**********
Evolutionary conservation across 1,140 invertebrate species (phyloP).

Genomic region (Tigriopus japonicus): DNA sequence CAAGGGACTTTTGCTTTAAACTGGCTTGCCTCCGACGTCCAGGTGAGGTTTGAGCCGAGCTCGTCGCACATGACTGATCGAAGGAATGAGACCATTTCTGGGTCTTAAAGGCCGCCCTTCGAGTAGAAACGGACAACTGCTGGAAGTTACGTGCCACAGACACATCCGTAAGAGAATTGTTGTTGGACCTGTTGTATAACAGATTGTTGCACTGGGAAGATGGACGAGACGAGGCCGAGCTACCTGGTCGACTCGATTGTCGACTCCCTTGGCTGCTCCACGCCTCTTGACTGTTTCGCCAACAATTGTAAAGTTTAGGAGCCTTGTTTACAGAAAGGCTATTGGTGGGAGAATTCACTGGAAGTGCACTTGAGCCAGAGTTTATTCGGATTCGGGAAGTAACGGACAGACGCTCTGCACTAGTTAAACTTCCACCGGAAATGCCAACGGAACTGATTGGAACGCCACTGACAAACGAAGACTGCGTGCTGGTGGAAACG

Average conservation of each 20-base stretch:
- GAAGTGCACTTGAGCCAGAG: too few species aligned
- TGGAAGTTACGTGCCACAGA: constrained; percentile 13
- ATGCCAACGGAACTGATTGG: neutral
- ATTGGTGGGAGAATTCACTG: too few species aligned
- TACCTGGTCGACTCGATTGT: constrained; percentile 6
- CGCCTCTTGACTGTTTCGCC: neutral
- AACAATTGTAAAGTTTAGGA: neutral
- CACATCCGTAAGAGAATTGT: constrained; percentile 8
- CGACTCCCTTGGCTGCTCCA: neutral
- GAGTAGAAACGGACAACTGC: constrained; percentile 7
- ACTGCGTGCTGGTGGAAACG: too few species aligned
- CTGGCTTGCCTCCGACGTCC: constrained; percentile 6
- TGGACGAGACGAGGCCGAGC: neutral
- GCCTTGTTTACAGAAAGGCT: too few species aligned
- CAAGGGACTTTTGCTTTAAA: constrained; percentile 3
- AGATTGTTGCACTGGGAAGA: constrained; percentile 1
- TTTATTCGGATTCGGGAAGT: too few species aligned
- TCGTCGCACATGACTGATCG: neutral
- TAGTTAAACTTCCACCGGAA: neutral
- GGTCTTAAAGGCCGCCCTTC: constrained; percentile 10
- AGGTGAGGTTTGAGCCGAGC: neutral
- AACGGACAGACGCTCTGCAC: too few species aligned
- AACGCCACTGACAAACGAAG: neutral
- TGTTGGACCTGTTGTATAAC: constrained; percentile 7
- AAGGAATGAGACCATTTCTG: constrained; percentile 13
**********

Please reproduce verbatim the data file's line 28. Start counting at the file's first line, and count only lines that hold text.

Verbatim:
- AAGGAATGAGACCATTTCTG: constrained; percentile 13